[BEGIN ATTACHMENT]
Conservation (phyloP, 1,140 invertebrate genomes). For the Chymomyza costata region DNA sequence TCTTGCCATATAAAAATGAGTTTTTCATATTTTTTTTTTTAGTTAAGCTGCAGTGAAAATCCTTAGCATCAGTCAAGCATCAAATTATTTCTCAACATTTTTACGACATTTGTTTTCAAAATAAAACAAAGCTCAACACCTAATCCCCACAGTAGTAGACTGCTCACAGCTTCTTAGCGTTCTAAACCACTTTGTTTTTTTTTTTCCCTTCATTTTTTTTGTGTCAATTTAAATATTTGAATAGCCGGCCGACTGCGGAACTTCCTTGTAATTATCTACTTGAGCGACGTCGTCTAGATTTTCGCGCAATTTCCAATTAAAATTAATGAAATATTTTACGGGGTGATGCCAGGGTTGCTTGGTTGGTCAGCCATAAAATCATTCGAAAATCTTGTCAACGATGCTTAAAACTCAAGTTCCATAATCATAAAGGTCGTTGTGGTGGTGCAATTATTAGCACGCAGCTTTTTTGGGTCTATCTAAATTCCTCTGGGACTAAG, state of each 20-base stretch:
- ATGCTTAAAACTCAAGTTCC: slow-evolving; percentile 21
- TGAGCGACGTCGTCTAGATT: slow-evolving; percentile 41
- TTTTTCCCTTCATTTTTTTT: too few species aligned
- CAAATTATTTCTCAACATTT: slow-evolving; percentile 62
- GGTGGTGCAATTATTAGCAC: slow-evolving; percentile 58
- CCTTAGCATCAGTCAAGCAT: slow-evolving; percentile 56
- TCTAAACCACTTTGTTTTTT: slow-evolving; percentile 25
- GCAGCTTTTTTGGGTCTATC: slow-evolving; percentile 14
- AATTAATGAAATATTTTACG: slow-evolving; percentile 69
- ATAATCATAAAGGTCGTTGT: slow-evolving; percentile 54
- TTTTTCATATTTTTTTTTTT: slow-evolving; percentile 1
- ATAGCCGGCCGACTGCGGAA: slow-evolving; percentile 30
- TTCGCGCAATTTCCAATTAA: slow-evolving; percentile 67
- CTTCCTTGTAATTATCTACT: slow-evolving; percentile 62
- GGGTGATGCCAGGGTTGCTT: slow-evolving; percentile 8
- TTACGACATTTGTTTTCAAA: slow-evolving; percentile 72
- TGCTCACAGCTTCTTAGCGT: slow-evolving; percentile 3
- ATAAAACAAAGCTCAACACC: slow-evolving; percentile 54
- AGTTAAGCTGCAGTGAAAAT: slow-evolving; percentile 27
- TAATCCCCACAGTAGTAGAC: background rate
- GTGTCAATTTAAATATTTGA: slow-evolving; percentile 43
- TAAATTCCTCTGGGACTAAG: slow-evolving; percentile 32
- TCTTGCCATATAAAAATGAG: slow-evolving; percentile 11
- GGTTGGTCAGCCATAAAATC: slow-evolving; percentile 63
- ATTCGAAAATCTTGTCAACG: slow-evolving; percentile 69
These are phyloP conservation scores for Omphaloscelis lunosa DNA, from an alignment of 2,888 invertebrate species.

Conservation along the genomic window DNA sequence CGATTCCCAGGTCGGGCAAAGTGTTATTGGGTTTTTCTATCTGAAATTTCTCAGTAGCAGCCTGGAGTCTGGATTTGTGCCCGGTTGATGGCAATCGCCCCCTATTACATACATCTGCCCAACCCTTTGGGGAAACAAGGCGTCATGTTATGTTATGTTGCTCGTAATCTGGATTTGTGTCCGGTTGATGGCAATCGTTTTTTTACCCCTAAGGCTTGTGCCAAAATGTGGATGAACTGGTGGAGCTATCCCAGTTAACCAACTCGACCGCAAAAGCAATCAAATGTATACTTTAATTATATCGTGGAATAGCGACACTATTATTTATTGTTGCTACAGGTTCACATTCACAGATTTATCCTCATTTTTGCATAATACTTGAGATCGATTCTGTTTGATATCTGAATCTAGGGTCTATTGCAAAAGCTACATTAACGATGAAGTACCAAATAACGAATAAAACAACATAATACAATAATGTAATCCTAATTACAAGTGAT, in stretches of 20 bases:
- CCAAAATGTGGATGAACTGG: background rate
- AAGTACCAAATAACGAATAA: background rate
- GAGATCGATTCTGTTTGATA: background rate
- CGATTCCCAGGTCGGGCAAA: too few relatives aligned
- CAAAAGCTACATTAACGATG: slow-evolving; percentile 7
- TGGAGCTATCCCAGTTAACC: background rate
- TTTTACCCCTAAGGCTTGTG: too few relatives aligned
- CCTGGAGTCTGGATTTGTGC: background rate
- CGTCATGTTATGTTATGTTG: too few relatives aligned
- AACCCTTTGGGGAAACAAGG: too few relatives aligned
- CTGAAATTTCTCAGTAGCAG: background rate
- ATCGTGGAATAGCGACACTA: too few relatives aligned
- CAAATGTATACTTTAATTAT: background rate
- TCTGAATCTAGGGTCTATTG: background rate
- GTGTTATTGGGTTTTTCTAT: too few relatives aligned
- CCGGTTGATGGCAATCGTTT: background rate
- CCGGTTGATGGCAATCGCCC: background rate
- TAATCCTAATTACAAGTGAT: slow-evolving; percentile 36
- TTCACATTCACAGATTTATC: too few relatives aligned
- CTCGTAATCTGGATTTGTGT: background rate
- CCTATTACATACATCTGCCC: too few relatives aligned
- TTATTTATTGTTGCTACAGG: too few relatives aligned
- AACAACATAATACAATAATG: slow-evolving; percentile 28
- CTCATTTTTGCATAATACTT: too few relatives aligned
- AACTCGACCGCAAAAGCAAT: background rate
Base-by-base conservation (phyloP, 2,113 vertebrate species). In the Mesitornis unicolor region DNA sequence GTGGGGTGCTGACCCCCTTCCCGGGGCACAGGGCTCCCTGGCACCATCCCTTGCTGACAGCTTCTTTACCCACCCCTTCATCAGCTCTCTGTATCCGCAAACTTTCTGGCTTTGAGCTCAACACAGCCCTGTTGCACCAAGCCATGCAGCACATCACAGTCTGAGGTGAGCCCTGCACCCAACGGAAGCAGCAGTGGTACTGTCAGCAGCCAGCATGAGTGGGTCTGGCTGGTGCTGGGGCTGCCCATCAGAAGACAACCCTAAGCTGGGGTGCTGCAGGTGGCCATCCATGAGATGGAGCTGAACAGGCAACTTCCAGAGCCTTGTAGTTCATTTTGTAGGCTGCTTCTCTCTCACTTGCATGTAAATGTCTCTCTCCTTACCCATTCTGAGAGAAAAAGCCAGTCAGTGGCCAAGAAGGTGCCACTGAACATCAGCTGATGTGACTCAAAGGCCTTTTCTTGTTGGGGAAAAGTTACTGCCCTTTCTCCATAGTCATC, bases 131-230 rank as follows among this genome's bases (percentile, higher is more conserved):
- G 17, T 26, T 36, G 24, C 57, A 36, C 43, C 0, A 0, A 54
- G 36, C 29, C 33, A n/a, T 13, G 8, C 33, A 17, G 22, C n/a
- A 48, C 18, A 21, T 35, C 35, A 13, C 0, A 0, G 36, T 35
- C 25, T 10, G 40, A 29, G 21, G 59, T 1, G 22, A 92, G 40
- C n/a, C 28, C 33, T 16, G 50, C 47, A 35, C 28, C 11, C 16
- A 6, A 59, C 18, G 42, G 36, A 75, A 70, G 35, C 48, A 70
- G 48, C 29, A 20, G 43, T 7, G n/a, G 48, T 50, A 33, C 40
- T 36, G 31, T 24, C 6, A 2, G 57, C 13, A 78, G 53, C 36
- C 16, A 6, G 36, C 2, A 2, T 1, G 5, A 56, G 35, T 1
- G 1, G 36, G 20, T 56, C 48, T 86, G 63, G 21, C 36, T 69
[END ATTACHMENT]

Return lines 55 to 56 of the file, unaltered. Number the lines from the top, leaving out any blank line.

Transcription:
- G 17, T 26, T 36, G 24, C 57, A 36, C 43, C 0, A 0, A 54
- G 36, C 29, C 33, A n/a, T 13, G 8, C 33, A 17, G 22, C n/a